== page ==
So who enacts justice? When first recounting the story of Clark’s death to our narrator, local man John Hill says Martin was disturbed but “his crule action come to light by the young woman’s sperit”. Martin is tormented in front of witnesses. For example, the wet brown material seen coming from the closet where the dark shape hid, is likened to Clark’s dress by Sarah Arscott in court. Without witnesses to attest to it being Ann Clark’s spirit, Martin’s distress might not have drawn enough suspicion to suggest his guilt. Martin is sentenced by both Jeffreys and John Hill to be “fairly tormented” by her. Whilst researching contemporary events, I read that famed suffragette Emily Dickinson locked herself in a closet in Westminster Abbey during the 1911 census in protest. Although this event was too late to inspire James’s writing, it demonstrates the tension within British society over gender rights in 1911, the time of publication. Ann Clark gains agency after her violent death if we agree with John Hill that her spirit brought Martin to justice. Yet her agency is only in supernatural form, which suggests James found it ‘unnatural’. Therefore, a poor disabled woman becoming the vehicle of her own justice against a man of higher social class was likely the most unsettling part of Martin’s Close to much of James’ readership.
M. R. James was the ‘antiquarian ghost story’ writer. By rooting Martin’s Close in English history through historical figure Judge Jeffreys, James legitimises his story. By focusing on empirical facts, not theory, James creates tension in the story between different types of story-telling and evidence and initially places a high value on written evidence. The unnamed narrator, without clear background, motivation and thus free of bias, “naturally” follows up on John Hill’s story by researching newspapers. He highlights how we often trust what is tangible or on paper over what we are told. Eventually, he finds an unpublished short-hand court transcript, “a true copy in regard … to what was said”. As a court transcript, the source suggests dependability and fact, however, James undermines the validity of the transcript in several ways. First, the narrator notes the transcript was not an exact trial copy because it included “‘remarkable passages’ that took place during the trial”, alluding to Martin’s “staring like a player that sees a ghost!” and witness testimonies about Clark’s spirit. Even this “true” source acknowledges the ‘remarkable’ ghost sightings, confusing what we assume to be trusted evidence.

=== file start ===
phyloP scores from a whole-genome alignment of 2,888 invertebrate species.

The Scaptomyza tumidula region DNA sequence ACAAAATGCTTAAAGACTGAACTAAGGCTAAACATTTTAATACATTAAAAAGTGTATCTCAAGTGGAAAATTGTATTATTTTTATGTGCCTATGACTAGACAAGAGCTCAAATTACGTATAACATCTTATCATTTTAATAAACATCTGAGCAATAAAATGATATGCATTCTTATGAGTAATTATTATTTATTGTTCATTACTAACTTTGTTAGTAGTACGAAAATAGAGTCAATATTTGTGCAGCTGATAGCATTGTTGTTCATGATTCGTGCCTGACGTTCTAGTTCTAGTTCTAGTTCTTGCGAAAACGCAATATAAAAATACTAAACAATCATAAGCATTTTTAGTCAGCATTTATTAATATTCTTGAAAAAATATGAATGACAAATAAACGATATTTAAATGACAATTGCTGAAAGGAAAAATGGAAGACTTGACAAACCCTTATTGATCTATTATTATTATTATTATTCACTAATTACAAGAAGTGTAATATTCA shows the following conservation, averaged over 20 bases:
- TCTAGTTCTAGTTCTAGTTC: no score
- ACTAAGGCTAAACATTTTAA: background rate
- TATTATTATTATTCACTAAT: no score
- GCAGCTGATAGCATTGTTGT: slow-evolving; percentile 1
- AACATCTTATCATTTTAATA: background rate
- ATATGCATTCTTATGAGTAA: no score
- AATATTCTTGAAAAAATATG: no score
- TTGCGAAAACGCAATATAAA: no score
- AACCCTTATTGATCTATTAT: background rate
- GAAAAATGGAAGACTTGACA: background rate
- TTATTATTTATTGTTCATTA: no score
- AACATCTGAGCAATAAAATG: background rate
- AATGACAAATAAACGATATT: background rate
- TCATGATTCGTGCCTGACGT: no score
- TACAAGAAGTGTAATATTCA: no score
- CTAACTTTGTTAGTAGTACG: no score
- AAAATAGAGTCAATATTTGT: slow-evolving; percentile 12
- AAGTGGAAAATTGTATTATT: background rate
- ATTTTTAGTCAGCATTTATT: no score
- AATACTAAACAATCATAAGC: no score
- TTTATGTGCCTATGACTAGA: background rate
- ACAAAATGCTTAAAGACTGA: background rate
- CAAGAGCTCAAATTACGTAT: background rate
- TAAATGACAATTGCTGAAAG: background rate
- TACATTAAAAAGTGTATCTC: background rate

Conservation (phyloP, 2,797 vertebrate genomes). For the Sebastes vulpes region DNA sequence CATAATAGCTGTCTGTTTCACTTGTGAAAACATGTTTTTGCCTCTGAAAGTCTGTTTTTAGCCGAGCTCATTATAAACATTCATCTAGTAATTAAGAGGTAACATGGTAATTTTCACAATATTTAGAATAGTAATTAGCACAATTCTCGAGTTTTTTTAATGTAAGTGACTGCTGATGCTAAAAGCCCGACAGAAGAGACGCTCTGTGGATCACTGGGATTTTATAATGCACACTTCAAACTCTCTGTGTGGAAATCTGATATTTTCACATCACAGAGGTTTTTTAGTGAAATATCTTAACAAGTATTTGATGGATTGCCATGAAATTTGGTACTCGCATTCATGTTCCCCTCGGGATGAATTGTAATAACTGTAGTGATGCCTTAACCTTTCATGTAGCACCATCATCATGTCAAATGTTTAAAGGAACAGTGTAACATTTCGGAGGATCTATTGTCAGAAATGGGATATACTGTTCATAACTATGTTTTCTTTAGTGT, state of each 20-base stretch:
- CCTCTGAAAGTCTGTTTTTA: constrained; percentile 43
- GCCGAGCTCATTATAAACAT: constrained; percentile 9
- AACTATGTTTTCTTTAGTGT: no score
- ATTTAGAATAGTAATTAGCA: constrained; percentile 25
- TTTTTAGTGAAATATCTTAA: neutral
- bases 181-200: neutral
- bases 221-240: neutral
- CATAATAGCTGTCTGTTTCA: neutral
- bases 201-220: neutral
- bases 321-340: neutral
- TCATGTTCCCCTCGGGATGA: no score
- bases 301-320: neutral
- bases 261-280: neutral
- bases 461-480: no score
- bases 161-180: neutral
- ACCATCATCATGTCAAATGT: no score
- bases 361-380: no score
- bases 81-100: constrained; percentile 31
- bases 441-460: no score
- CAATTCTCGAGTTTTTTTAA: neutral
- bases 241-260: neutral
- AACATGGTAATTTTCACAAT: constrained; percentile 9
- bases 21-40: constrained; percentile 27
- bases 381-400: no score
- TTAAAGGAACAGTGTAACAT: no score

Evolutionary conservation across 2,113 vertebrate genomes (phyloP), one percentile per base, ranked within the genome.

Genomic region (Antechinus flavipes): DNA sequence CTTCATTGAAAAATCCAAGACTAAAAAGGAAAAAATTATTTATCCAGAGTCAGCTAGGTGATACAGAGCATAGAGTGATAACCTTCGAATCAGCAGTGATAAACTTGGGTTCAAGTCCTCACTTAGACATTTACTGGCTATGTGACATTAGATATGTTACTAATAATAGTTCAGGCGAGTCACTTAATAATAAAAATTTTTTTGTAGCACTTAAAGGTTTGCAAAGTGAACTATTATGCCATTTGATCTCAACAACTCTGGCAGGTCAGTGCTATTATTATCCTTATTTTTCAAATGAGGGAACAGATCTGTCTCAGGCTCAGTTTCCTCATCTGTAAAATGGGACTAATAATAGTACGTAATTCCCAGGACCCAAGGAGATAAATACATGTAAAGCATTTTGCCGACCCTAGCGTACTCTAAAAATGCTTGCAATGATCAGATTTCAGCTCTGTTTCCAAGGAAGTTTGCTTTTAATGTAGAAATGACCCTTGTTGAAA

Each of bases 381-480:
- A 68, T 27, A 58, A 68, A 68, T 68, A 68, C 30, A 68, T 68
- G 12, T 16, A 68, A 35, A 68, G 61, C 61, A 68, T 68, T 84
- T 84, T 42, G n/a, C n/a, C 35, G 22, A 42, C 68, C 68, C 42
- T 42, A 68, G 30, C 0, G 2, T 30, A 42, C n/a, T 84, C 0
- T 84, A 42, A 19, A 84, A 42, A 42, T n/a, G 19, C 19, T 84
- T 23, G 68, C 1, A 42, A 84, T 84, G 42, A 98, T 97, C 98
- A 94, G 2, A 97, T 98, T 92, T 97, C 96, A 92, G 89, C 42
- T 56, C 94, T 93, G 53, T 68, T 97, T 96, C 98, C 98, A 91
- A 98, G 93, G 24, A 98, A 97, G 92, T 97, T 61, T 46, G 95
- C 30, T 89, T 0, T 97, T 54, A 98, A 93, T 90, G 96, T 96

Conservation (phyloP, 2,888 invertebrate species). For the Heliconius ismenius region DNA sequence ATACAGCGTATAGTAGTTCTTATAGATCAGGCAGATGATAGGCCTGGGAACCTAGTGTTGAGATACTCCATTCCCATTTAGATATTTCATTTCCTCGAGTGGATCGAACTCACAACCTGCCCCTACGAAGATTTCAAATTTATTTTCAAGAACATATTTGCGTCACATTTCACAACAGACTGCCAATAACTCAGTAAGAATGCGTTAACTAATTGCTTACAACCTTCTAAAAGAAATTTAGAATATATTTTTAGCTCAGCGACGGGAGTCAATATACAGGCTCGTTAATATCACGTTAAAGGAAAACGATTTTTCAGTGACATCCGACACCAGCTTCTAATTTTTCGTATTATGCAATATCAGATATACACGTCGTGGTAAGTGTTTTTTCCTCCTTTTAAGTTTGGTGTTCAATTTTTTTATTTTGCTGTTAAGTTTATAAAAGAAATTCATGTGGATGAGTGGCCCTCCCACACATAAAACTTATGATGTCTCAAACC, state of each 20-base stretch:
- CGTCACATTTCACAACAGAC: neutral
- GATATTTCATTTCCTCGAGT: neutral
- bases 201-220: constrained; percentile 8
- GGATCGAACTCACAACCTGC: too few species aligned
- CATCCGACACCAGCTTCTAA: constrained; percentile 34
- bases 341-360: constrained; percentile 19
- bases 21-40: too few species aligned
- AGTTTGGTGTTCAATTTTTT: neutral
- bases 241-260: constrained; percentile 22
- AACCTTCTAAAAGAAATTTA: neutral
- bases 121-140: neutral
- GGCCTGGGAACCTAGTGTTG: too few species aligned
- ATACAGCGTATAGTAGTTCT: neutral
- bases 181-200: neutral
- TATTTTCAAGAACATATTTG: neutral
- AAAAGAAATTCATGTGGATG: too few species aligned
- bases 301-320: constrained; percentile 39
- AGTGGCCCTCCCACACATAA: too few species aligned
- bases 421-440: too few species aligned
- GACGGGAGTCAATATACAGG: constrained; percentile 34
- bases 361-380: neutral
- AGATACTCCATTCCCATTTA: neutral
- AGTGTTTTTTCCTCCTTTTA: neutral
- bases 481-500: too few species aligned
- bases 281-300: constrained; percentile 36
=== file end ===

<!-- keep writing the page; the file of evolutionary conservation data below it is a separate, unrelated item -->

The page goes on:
Second, Martin’s Close ends as the narrator tells us how in this village, suspicion stops people singing, “Madam, will you walk”, the song referencing Clark and Martin’s meeting. It is interesting the story ends with a testament to enduring oral histories, bringing it full circle to the narrator hearing the rector and John Hill’s story in the beginning, and giving us the resounding feeling that local oral histories tell the truest stories.
James also uses location to battle between reason and the supernatural. The story unfolds between the Devonshire countryside and London’s Old Bailey. James juxtaposes the two: Devon is a place of superstition as the place of the two violent deaths and the hauntings by Clark, while Martin insisted only London would give him a fair, objective trial. However, once again James blurs the distinction between reason and superstition. Considering Jeffreys and his murky role as establishment logic, as well as Martin’s distress and distraction in court, London fails to stand up as somewhere safe from the supernatural. James, therefore, tells us a story that makes us question both ‘established’ forms and locations of knowledge.
Finally, the title Martin’s Close refers to the place John Hill takes our narrator in the beginning. It is here Martin was hanged, “one of the smallest enclosures … hedged in with quickset on all sides, and without any gate or gap leading into it”, essentially inaccessible. You can see Martin’s Close at “no great distance from the road”, but not go into it or touch it. Places where people die or where human remains are buried such as cemeteries keep alive memories of the dead, particularly where there is conflict or trauma. For example, the locations of grisly murders or paranormal events are often maintained and capitalised on by visitor centres and spooky tours. Martin’s Close is both a story and place of unexplained visitations, violent reputations and doubt. As a result, the locals tried to separate it, locking away their uncertainty “on all sides”. Yet in doing so they unwittingly kept George Martin and Ann Clark’s spirit alive – there is no finality to the story. Martin’s Close, therefore, ultimately represents the unresolved and uneasy meeting of what can and cannot be touched, and what can and cannot be explained.